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Lower charges would 'stifle' Dublin Airport growth, claims DAA

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DAA chief executive Kevin Toland

DAA chief executive Kevin Toland

DAA chief executive Kevin Toland

A proposal to cut charges at Dublin Airport by 22pc over the next five years will "stifle passenger growth" there, the Dublin Airport Authority (DAA) has claimed.

Earlier this year, the Commission for Aviation Regulation (CAR) said it's planning to reduce passenger charges at Dublin to €8.35 by 2019 from the current maximum level of €10.68.

That would have a likely knock-on effect for consumers, helping to lower the cost of their air fares.

Commissioner Cathal Guiomard argued that the reduction has been proposed because the running costs at Dublin Airport are lower than what was predicted back in 2009.

The DAA has argued that the maximum fee it should be able to levy should be raised to €13.50, but has insisted it wouldn't charge this rate.

DAA chief executive Kevin Toland said earlier this year that he would not raise airport charges beyond the rate of inflation for five years.

The CAR has forecast that passenger numbers at Dublin Airport will grow by 3pc per annum over the next five years, hitting 24m by 2019.

It said that an improving economic outlook, rising passenger numbers and lower investment costs all promoted the decision to lower the airport charge cap.

But the DAA, which has submitted its formal response to the draft determination, has argued that traffic growth will be damaged "by the regulator's failure to allow essential investments aimed at improving facilities at Terminal 1, growing passenger numbers, expanding the use of the main runway, and delivering additional aircraft parking areas".

"The aviation regulator's short-sighted decision to veto key investments needed to allow Dublin Airport to win additional business will constrain passenger growth over the next five years and significantly impede the strategic development of the airport," claimed Mr Toland.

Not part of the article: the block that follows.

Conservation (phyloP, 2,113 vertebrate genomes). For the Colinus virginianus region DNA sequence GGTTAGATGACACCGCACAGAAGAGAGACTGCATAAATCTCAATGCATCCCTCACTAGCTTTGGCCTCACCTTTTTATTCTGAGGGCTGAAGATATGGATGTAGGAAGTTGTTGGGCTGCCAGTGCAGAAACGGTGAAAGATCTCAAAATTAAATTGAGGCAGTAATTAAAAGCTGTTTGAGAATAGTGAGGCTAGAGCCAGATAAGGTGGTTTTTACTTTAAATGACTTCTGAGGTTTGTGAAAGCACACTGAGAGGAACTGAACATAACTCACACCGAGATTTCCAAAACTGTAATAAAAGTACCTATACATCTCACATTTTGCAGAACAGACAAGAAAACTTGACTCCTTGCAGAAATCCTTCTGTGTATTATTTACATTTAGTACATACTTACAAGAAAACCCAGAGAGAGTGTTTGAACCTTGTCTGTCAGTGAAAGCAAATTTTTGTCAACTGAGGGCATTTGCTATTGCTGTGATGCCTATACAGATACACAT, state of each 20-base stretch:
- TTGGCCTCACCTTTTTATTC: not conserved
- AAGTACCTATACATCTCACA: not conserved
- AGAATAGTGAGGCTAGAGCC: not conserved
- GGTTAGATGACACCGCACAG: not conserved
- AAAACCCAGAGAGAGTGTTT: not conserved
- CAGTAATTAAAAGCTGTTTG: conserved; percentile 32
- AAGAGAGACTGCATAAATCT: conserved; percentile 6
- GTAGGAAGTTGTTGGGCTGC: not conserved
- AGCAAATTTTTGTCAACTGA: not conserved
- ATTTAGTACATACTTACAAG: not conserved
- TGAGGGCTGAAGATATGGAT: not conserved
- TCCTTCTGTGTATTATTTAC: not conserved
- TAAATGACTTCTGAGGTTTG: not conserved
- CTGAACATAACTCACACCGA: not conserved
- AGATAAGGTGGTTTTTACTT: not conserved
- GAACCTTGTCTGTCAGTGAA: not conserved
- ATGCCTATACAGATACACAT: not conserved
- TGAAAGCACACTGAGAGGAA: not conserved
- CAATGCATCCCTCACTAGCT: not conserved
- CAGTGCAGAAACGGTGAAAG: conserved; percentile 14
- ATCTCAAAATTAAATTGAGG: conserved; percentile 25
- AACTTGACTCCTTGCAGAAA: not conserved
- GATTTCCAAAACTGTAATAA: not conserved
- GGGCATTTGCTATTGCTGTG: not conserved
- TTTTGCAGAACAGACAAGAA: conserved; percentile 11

"The regulator has opted for stagnation at a time when we should be expanding rapidly."

In making its draft determination, the CAR has allowed for €308m in capital expenditure by the DAA over the next five years.

An additional allowance of €296m will be permitted for the construction of a new parallel runway at Dublin if passenger numbers hit 25 million.

Currently, construction of a second runway would be funded once annual passenger numbers at Dublin touch 23.5m.

The DAA said increasing the passenger threshold required for a second runway to 25 million will push delivery of that new runway "into the next decade".

The DAA said that the CAR has vetoed almost €170m of airport upgrades in its draft determination.

The DAA said those measures include projects specifically aimed at increasing passenger numbers and investments in new security features that are required under law.

Mr Toland has also insisted the CAR's decision goes against the new National Aviation Policy.

He claimed the decision to "ignore" evolving Irish Government policy for the aviation sector was "inexplicable".

"The Commission for Aviation Regulation had to be aware of the draft National Aviation Policy, which was published in May, and one must therefore ask why the regulator chose to ignore the broad Government policy priorities that are clearly set out in the document," he said.

The Irish Aviation Authority (IAA) has claimed the proposed lower airport charges could have adverse effects on security services at the airport.

The DAA reckons it will need to increase the number of security staff to 600 from 550, while the CAR thinks the figure should be lowered to 500.

The IAA said reducing the security staff headcount could jeopardise Dublin's US pre-clearance facility.

"Charges at Dublin Airport are already lower than the European average and the regulator's suggested further reduction is both unwarranted and uneconomic," Mr Toland said yesterday.

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